By Keysha Bradley
When groups started protesting in Dallas over the death of George Floyd on May 29, my sister Kim, a resident of San Antonio, Texas, asked if I was at the protest. My answer was simple. “No. I didn’t want to be a part of the chaos.”
That Saturday I left for San Antonio to go celebrate my mom’s birthday. When I arrived, my mom let me know that my sister Kim and my nephew were at the protest. I still didn’t want to join in, and seeing how things unfolded later that night, I thought I was right to avoid the area.
But as days went by, I started to see more peaceful protests across the U.S. and the world. In my mind I thought, “These are the types of protests I want to be a part of.”
Then came my opportunity to join the peaceful protests. The owner of Texas Elite Spartans, a women’s professional football team, invited me to join a peaceful protest in Allen, Texas. I thought, “Allen, Texas – this is the city where I live! I have to do this.”
That morning I painted the sign I would carry. I joined my fellow protestors at the park. Our route took us to Allen City Hall. The police were there to escort us the entire way. They blocked off streets when necessary, and one officer even walked with us. It was a great moment to walk in solidarity and to hear people honking in celebration and see them waving and cheering us on.
And then there was a moment that highlighted why we were marching. A white man in a white truck dismissed us and shook his head. We kept marching and chanting.
When we arrived at our destination, we did something very powerful. We laid on the sidewalk for 8-minutes and 46-seconds to honor George Floyd. It was hot. We fought off bugs. But our commitment was stronger than the elements. It was an emotional moment.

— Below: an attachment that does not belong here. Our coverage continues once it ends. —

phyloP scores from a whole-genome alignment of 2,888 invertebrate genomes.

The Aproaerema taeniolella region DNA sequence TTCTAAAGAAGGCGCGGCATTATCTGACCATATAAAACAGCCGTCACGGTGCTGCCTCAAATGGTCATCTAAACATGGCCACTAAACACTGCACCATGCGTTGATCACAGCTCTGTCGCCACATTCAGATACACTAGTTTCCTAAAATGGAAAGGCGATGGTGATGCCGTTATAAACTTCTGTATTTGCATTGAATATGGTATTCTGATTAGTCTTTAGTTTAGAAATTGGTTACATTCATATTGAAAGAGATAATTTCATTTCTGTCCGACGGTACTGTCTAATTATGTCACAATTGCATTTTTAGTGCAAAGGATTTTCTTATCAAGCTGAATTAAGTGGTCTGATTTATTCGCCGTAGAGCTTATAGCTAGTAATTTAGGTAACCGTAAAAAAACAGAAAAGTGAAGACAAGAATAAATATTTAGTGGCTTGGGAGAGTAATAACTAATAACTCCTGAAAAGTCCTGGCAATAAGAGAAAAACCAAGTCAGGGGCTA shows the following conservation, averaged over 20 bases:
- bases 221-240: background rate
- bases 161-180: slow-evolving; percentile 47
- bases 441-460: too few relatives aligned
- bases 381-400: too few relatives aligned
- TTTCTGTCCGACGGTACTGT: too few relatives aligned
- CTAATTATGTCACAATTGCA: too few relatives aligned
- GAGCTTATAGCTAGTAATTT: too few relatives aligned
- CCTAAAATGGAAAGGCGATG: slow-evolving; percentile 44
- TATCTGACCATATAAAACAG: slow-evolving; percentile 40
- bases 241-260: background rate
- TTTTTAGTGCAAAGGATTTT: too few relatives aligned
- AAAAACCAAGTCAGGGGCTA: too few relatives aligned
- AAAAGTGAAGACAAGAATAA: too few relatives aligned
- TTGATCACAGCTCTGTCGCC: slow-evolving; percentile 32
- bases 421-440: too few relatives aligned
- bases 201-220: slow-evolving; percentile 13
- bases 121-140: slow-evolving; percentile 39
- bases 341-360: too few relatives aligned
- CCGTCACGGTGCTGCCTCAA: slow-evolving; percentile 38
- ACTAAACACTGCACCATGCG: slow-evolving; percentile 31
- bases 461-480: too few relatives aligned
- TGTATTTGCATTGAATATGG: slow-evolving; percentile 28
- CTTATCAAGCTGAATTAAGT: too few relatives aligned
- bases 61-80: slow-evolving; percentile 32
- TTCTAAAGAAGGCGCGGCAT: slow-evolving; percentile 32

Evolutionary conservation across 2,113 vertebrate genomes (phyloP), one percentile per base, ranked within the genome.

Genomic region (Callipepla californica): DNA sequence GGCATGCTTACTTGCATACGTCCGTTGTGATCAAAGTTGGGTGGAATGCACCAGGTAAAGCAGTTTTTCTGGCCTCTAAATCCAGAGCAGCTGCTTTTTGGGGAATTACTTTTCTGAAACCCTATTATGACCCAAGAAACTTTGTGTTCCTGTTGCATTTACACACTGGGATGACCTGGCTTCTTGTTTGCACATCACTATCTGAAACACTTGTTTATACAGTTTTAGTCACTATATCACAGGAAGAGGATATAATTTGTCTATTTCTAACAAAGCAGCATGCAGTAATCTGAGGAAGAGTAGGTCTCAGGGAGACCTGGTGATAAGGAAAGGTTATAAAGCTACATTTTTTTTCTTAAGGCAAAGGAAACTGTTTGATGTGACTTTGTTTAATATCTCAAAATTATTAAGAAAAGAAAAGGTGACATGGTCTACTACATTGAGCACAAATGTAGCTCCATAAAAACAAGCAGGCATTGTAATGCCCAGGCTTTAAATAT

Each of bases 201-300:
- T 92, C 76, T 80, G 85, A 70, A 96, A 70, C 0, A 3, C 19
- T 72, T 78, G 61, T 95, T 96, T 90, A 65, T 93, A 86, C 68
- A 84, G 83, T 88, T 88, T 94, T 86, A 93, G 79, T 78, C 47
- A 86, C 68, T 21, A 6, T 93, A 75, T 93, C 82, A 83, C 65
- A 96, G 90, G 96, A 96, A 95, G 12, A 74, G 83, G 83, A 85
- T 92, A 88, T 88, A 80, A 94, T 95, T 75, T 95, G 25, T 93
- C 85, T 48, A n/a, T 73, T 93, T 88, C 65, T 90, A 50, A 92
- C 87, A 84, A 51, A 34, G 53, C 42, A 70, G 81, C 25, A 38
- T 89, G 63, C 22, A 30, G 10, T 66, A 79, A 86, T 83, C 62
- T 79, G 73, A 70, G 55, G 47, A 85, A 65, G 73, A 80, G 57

As we headed back to the park, a white woman drove by, gave us the middle finger and said, “$#%^ you”. We kept marching and chanting. A little further down the road, this same lady had stopped her truck in a drugstore parking lot and approached our group. She said, “They’ve already been arrested [referring to the officers in Minneapolis] .”
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The owner of the Texas Elite Spartans approached the woman to have a conversation about what’s been going on, but it was clear the woman didn’t want to listen. To calm the situation, the police asked the woman to get in her truck and leave. She did, but she also gave us the middle finger again.
This moment emphasized why we were marching. Why we’re talking. And why we need to keep having these conversations.
When we got back to the park, everyone gathered in a circle, held hands and we prayed. And several Allen police officers joined the prayer with us.
It was a great day and a very peaceful protest. Although we had 2 disheartening moments, we collectively made 1 big statement … we’re all in this together, and we need each other. #LoveWins**AT&T Charity Rewards are used by active employees to recommend an AT&T Foundation grant to a registered 501(c)(3) public charity. Please note that the AT&T Foundation reserves the right not to fund certain organizations. (U.S employees only)